Contenders for the oldest continuously used trademark in the world are LOWENBRAU, which claims use since 1383, and STELLA ARTOIS, which claims use since 1366 and coca-cola in 1886

Other marks such as WIELICKA and WEINHENSTEPHANER initially started as an appellation of origin in Germany in 1241 and 1040.

Article by www.sipmanagement.co.uk

Festival of International Virtual and Augmented Reality Stories 2021 (FIVARS)

Due to Popular Demand FIVARS event has been extended until March 9th 2021 

“The Most Cutting-Edge Storytelling Festival in the World.”
~ Huffington Post

The Festival of International Virtual and Augmented Reality Stories is a global leader in curating the finest in immersive storytelling – celebrating 5 years! FIVARS is about building a cultural awareness around this new leading edge technology,” says VBAReality founder Joseph Ellsworth “While at times we may choose to still enjoy a window view through a cinema, or television screen, we now have the potential of entering into the experience and being at the heart of the story.

Don’t Miss the FIVARS Dome Theatre

The Land of Milk and Honey, Director Lisa Birke, Canada. 11m 02s
A 360 degree video space of plenty starts to break apart to reveal the messy constructs (and special effects) holding the illusion together. The Land of Milk and Honey grapples with fertility, loss and the physical, poetic and psychological complexities of the human body.

Registration link —>  https://tinyurl.com/3oa4x4dn  

Registration link —>  https://tinyurl.com/3oa4x4dn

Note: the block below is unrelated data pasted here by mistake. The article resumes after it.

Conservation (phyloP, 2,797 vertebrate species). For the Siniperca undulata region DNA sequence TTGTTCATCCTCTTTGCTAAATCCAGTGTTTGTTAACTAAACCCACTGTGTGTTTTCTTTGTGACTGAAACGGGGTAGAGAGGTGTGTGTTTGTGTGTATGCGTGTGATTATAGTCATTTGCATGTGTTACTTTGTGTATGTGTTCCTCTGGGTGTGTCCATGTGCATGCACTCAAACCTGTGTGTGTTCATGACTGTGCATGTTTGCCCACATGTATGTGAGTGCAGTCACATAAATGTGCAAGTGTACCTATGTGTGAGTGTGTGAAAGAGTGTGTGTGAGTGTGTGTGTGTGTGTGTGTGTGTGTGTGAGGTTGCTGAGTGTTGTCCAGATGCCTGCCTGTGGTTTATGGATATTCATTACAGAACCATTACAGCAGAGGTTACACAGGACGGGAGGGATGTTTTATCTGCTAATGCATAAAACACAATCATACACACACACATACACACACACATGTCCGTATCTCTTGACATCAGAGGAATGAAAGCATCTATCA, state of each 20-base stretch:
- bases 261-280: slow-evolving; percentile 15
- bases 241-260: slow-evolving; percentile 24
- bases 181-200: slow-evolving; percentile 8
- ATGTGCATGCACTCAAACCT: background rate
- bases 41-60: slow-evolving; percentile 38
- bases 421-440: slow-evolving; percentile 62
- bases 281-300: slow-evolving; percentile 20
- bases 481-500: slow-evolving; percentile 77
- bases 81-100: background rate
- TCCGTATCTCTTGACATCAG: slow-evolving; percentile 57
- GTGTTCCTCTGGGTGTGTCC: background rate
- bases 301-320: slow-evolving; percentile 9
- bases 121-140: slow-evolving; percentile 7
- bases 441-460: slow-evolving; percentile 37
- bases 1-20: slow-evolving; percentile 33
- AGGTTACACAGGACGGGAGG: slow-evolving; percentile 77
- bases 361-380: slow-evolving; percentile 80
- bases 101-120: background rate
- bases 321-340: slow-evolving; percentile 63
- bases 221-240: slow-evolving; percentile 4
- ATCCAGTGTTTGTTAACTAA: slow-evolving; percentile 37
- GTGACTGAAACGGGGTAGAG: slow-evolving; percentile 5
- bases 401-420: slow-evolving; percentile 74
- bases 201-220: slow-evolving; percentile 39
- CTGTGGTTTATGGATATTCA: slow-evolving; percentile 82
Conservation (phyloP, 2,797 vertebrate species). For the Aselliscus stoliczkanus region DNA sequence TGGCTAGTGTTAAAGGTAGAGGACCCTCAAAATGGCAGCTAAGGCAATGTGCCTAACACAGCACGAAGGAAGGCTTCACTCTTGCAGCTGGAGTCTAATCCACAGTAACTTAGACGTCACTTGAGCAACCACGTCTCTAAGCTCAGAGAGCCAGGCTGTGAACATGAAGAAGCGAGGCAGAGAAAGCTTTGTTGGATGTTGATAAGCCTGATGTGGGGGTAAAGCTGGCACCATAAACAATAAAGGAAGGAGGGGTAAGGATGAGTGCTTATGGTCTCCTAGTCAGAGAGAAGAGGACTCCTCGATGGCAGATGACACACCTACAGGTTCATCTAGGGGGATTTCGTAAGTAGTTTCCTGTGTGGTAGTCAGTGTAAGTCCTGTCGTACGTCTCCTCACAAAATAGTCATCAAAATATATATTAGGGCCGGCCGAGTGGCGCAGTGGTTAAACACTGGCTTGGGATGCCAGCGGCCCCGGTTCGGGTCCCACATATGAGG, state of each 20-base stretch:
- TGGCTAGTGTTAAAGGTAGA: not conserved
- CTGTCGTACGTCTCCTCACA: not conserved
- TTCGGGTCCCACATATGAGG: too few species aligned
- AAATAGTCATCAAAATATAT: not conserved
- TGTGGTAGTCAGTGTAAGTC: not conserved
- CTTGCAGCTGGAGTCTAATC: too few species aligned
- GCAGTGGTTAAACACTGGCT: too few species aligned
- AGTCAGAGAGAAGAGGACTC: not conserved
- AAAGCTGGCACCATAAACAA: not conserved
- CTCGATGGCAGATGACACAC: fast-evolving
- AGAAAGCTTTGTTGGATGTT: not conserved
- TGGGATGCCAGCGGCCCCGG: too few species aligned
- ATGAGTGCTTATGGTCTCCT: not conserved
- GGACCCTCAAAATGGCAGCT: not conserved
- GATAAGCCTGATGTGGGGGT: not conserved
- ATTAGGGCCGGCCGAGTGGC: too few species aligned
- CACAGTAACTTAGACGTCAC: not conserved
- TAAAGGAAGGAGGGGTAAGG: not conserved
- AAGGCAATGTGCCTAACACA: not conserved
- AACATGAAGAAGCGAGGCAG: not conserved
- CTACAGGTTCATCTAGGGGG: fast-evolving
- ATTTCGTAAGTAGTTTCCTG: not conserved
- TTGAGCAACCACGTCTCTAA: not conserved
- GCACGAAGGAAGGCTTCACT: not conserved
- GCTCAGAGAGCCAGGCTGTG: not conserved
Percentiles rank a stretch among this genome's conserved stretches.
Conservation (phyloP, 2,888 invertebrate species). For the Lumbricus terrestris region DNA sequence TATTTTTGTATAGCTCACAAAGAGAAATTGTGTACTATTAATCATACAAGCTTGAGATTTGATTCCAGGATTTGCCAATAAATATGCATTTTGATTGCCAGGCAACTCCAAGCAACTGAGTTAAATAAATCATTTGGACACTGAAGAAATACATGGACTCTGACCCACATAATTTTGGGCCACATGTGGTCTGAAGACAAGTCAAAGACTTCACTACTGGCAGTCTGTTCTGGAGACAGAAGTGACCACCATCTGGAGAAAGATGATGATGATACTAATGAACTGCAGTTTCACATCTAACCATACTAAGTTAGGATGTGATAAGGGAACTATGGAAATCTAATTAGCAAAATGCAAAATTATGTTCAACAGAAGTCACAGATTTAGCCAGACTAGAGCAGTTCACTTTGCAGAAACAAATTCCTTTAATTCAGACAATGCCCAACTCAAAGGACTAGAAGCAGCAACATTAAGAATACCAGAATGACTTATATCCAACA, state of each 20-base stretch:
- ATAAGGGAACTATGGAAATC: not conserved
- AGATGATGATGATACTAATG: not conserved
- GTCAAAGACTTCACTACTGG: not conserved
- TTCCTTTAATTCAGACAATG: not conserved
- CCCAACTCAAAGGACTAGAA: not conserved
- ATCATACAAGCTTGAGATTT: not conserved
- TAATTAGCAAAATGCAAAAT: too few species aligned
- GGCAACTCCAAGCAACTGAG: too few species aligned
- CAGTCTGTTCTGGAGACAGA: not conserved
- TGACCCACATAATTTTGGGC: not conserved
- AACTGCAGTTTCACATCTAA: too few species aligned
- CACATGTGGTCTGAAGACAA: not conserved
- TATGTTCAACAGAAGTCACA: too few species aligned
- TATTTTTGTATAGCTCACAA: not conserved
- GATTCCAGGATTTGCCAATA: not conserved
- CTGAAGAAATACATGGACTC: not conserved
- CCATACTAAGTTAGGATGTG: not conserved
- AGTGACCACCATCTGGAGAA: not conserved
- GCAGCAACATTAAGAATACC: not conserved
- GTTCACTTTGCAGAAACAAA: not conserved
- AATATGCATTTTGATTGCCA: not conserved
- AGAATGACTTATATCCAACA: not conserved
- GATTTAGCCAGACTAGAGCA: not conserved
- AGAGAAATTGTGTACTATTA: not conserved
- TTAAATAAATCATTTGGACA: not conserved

Frozen Tears (VR-Therapy)
Title: Frozen Tears (VR-Therapy)
Director: Jannik Tesch
Frozen Tears is a documentary VR-film that portrays a group therapy session with 6 actors and a real psychotherapist. Except for the character’s biographies, everything is improvised. The film was produced at the request of the psychotherapist, Jörg Albers, who uses his own unique method of exposure therapy.
Title: Welcome to the Other Side – Zero Gravity
Director: Jean-Michel Jarre
Country: France
Runtime: 4m 49s
Jean-Michel Jarre performed live from a studio near the cathedral in Paris, while his avatar played inside a virtual Notre-Dame. The 45-minute concert—featuring tracks from Jarre’s most recent GRAMMY-nominated opus Electronica, as well as new reworked versions of his classics, Oxygène and Equinoxe – gave the world a virtual inside look at the legendary landmark in a futuristic and festive way. ‘Zero Gravity’ is one of the tracks featured during the live 6DoF event, captured here in 360 VR.
Spiral of Strength
A poetic inner journey created with the music of Steve Roach and the visuals of Audri Phillips. Audri Phillips, VJ/3D animator, content creator, immersive media specialist, based out of Los Angeles with a wide range of experience that includes over 25 years working in the visual effects/entertainment industry. Her full-dome pieces, mixed reality, animations and paintings have been shown in festivals and conferences around the world. She is the co-founder and director of Robot Prayers an immersive transmedia project which explores AI and our hybrid identities in a world where man and machine are melding, a resident artist at Vortex Domes, member of the Intel Innovators Group, ADN (Autodesk Developers Network), and a consultant/researcher for a technology company, Stratus Systems.